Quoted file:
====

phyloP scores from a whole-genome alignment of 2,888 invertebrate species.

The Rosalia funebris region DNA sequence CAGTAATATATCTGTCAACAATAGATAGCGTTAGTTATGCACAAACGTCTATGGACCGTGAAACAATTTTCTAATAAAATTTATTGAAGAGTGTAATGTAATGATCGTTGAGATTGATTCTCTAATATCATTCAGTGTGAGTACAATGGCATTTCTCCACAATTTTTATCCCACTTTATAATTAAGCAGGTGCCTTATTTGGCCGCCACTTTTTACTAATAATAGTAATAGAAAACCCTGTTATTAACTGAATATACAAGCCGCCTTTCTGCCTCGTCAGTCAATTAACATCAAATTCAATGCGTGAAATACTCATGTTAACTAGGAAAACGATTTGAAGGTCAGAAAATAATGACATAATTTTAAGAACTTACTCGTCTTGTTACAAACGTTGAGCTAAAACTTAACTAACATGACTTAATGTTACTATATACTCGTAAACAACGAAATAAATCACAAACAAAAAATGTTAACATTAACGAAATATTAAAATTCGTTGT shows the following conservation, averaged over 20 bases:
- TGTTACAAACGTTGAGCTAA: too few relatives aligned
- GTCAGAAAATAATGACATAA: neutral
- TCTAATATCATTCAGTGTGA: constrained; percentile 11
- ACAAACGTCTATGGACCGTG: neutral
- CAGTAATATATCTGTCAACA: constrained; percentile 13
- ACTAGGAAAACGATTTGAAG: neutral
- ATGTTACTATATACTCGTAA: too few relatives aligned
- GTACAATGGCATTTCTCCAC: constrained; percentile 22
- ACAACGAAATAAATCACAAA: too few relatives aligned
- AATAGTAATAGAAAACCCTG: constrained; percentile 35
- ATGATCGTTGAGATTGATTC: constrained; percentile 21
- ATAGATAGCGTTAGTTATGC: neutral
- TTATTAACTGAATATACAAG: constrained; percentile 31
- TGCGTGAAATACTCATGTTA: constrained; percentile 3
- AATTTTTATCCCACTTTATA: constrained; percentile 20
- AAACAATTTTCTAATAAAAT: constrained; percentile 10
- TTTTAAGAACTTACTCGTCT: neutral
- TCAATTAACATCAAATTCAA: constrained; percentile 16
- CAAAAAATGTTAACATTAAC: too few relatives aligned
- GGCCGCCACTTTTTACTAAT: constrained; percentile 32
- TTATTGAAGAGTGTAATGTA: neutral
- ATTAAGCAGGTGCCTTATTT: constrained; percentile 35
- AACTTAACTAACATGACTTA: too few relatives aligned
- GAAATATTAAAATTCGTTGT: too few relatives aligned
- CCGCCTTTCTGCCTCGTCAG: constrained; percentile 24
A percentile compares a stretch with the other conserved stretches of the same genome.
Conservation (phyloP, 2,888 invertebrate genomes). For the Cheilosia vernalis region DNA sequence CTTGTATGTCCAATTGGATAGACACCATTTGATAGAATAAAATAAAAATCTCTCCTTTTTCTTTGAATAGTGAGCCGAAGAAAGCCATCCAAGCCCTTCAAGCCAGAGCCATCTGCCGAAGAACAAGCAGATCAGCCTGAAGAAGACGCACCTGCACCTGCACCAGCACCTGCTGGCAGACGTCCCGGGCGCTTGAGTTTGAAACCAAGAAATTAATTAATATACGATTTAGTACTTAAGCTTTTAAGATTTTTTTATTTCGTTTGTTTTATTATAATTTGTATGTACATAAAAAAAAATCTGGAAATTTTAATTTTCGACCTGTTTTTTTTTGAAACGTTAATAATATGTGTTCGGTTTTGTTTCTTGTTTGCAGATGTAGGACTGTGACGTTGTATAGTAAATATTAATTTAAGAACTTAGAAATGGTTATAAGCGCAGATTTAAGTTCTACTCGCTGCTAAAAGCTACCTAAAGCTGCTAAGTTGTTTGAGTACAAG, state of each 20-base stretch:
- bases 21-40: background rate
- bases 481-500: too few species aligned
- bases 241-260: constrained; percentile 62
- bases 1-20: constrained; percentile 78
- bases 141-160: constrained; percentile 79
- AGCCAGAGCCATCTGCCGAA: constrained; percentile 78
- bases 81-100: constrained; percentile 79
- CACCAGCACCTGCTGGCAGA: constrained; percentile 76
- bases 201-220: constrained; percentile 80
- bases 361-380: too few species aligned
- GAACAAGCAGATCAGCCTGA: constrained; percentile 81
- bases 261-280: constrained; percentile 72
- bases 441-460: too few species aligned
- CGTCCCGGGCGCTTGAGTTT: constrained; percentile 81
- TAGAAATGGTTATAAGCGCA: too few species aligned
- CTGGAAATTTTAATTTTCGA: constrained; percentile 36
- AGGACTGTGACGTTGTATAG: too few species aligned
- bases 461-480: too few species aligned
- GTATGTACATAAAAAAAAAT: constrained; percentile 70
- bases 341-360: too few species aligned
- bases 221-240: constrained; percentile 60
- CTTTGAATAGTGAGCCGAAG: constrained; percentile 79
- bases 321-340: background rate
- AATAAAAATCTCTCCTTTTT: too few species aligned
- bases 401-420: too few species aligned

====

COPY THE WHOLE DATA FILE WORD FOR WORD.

phyloP scores from a whole-genome alignment of 2,888 invertebrate species.

The Rosalia funebris region DNA sequence CAGTAATATATCTGTCAACAATAGATAGCGTTAGTTATGCACAAACGTCTATGGACCGTGAAACAATTTTCTAATAAAATTTATTGAAGAGTGTAATGTAATGATCGTTGAGATTGATTCTCTAATATCATTCAGTGTGAGTACAATGGCATTTCTCCACAATTTTTATCCCACTTTATAATTAAGCAGGTGCCTTATTTGGCCGCCACTTTTTACTAATAATAGTAATAGAAAACCCTGTTATTAACTGAATATACAAGCCGCCTTTCTGCCTCGTCAGTCAATTAACATCAAATTCAATGCGTGAAATACTCATGTTAACTAGGAAAACGATTTGAAGGTCAGAAAATAATGACATAATTTTAAGAACTTACTCGTCTTGTTACAAACGTTGAGCTAAAACTTAACTAACATGACTTAATGTTACTATATACTCGTAAACAACGAAATAAATCACAAACAAAAAATGTTAACATTAACGAAATATTAAAATTCGTTGT shows the following conservation, averaged over 20 bases:
- TGTTACAAACGTTGAGCTAA: too few relatives aligned
- GTCAGAAAATAATGACATAA: neutral
- TCTAATATCATTCAGTGTGA: constrained; percentile 11
- ACAAACGTCTATGGACCGTG: neutral
- CAGTAATATATCTGTCAACA: constrained; percentile 13
- ACTAGGAAAACGATTTGAAG: neutral
- ATGTTACTATATACTCGTAA: too few relatives aligned
- GTACAATGGCATTTCTCCAC: constrained; percentile 22
- ACAACGAAATAAATCACAAA: too few relatives aligned
- AATAGTAATAGAAAACCCTG: constrained; percentile 35
- ATGATCGTTGAGATTGATTC: constrained; percentile 21
- ATAGATAGCGTTAGTTATGC: neutral
- TTATTAACTGAATATACAAG: constrained; percentile 31
- TGCGTGAAATACTCATGTTA: constrained; percentile 3
- AATTTTTATCCCACTTTATA: constrained; percentile 20
- AAACAATTTTCTAATAAAAT: constrained; percentile 10
- TTTTAAGAACTTACTCGTCT: neutral
- TCAATTAACATCAAATTCAA: constrained; percentile 16
- CAAAAAATGTTAACATTAAC: too few relatives aligned
- GGCCGCCACTTTTTACTAAT: constrained; percentile 32
- TTATTGAAGAGTGTAATGTA: neutral
- ATTAAGCAGGTGCCTTATTT: constrained; percentile 35
- AACTTAACTAACATGACTTA: too few relatives aligned
- GAAATATTAAAATTCGTTGT: too few relatives aligned
- CCGCCTTTCTGCCTCGTCAG: constrained; percentile 24
A percentile compares a stretch with the other conserved stretches of the same genome.
Conservation (phyloP, 2,888 invertebrate genomes). For the Cheilosia vernalis region DNA sequence CTTGTATGTCCAATTGGATAGACACCATTTGATAGAATAAAATAAAAATCTCTCCTTTTTCTTTGAATAGTGAGCCGAAGAAAGCCATCCAAGCCCTTCAAGCCAGAGCCATCTGCCGAAGAACAAGCAGATCAGCCTGAAGAAGACGCACCTGCACCTGCACCAGCACCTGCTGGCAGACGTCCCGGGCGCTTGAGTTTGAAACCAAGAAATTAATTAATATACGATTTAGTACTTAAGCTTTTAAGATTTTTTTATTTCGTTTGTTTTATTATAATTTGTATGTACATAAAAAAAAATCTGGAAATTTTAATTTTCGACCTGTTTTTTTTTGAAACGTTAATAATATGTGTTCGGTTTTGTTTCTTGTTTGCAGATGTAGGACTGTGACGTTGTATAGTAAATATTAATTTAAGAACTTAGAAATGGTTATAAGCGCAGATTTAAGTTCTACTCGCTGCTAAAAGCTACCTAAAGCTGCTAAGTTGTTTGAGTACAAG, state of each 20-base stretch:
- bases 21-40: background rate
- bases 481-500: too few species aligned
- bases 241-260: constrained; percentile 62
- bases 1-20: constrained; percentile 78
- bases 141-160: constrained; percentile 79
- AGCCAGAGCCATCTGCCGAA: constrained; percentile 78
- bases 81-100: constrained; percentile 79
- CACCAGCACCTGCTGGCAGA: constrained; percentile 76
- bases 201-220: constrained; percentile 80
- bases 361-380: too few species aligned
- GAACAAGCAGATCAGCCTGA: constrained; percentile 81
- bases 261-280: constrained; percentile 72
- bases 441-460: too few species aligned
- CGTCCCGGGCGCTTGAGTTT: constrained; percentile 81
- TAGAAATGGTTATAAGCGCA: too few species aligned
- CTGGAAATTTTAATTTTCGA: constrained; percentile 36
- AGGACTGTGACGTTGTATAG: too few species aligned
- bases 461-480: too few species aligned
- GTATGTACATAAAAAAAAAT: constrained; percentile 70
- bases 341-360: too few species aligned
- bases 221-240: constrained; percentile 60
- CTTTGAATAGTGAGCCGAAG: constrained; percentile 79
- bases 321-340: background rate
- AATAAAAATCTCTCCTTTTT: too few species aligned
- bases 401-420: too few species aligned